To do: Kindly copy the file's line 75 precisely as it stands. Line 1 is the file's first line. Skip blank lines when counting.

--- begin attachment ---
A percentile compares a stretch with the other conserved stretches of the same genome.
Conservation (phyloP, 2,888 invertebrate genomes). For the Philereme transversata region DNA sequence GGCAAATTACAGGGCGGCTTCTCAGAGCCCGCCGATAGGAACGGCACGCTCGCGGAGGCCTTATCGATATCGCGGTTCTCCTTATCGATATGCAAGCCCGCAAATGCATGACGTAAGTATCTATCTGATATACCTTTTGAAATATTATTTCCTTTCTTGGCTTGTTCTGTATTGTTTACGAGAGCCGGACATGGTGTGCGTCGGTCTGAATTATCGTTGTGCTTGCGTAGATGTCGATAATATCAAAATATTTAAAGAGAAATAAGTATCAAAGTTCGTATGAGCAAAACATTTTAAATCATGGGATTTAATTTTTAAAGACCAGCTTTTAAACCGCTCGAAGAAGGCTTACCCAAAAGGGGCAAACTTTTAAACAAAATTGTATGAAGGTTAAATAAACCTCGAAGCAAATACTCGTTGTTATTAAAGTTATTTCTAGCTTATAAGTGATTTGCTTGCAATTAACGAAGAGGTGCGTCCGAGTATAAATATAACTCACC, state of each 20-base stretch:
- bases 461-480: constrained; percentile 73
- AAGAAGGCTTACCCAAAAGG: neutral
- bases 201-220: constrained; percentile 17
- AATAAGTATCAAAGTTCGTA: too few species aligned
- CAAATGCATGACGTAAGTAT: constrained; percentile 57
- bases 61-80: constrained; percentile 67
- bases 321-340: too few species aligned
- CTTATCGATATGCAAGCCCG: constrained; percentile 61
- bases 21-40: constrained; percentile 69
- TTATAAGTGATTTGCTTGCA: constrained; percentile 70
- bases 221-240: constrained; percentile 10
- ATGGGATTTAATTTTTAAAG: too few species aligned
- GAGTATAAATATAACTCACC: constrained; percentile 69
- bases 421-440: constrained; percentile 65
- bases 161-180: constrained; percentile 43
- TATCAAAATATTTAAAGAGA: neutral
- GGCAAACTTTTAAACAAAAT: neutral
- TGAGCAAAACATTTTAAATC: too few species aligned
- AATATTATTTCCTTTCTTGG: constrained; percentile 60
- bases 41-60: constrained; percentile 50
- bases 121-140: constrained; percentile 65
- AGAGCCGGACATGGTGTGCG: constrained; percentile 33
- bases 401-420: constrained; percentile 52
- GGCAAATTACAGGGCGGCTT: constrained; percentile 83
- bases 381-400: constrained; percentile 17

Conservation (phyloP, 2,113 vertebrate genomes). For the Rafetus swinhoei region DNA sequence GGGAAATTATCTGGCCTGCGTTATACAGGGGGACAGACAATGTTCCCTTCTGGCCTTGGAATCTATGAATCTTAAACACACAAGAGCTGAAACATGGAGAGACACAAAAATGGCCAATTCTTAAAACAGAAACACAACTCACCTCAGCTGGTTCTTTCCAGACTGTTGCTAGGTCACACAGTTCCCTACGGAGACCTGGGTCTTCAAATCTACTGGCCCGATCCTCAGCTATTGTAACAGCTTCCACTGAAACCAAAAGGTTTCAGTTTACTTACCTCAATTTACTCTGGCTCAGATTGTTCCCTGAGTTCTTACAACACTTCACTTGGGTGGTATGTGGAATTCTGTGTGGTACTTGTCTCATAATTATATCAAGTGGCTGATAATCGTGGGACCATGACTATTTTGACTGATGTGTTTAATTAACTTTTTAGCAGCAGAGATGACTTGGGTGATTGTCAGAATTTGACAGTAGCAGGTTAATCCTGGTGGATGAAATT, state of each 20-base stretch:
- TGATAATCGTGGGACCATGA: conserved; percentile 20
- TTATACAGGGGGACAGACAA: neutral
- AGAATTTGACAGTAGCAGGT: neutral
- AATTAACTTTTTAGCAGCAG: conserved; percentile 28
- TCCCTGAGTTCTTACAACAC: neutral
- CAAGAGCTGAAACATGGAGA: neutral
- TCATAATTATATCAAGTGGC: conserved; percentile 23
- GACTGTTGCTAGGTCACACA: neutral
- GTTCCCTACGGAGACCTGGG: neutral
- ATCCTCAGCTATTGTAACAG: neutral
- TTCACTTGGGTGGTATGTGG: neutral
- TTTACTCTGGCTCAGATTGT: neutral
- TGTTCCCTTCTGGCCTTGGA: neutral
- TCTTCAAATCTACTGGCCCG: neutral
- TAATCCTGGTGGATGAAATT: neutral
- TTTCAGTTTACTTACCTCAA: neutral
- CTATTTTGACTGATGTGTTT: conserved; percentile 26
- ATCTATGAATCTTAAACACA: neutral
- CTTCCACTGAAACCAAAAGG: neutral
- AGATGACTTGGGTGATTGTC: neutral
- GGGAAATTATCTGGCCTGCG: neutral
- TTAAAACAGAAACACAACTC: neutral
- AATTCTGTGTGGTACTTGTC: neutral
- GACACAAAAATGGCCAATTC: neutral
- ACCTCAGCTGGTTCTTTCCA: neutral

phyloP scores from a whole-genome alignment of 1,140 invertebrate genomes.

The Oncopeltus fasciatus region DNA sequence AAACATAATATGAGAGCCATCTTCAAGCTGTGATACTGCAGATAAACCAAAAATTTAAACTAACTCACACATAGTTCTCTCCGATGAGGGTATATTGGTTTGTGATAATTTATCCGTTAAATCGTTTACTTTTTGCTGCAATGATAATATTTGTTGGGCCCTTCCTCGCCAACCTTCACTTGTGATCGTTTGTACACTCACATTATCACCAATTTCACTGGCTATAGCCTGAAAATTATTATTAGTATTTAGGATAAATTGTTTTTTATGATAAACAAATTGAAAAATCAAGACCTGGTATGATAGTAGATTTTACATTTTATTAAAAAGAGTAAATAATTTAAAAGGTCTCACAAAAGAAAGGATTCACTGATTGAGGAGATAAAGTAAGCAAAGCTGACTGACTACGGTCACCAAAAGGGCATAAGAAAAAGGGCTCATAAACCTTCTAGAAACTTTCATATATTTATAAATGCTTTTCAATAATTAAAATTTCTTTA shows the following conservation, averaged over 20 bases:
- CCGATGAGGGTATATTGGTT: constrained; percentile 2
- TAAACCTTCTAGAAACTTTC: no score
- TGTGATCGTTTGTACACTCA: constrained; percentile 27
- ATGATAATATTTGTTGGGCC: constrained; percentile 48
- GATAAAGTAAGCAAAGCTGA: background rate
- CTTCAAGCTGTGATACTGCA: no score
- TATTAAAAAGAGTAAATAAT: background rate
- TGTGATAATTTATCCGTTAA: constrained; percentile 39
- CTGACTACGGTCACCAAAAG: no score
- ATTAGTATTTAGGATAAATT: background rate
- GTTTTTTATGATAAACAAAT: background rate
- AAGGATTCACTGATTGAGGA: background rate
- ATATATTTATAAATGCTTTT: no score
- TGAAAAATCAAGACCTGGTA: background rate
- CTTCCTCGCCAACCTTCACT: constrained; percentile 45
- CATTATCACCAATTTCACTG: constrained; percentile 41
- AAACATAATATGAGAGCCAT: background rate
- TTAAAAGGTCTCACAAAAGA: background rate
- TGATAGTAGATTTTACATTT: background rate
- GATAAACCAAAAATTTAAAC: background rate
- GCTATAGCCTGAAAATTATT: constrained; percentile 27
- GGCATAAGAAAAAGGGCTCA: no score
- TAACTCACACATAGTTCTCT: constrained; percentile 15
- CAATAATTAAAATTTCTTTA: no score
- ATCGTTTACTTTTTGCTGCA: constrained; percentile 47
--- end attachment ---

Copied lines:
- GATAAACCAAAAATTTAAAC: background rate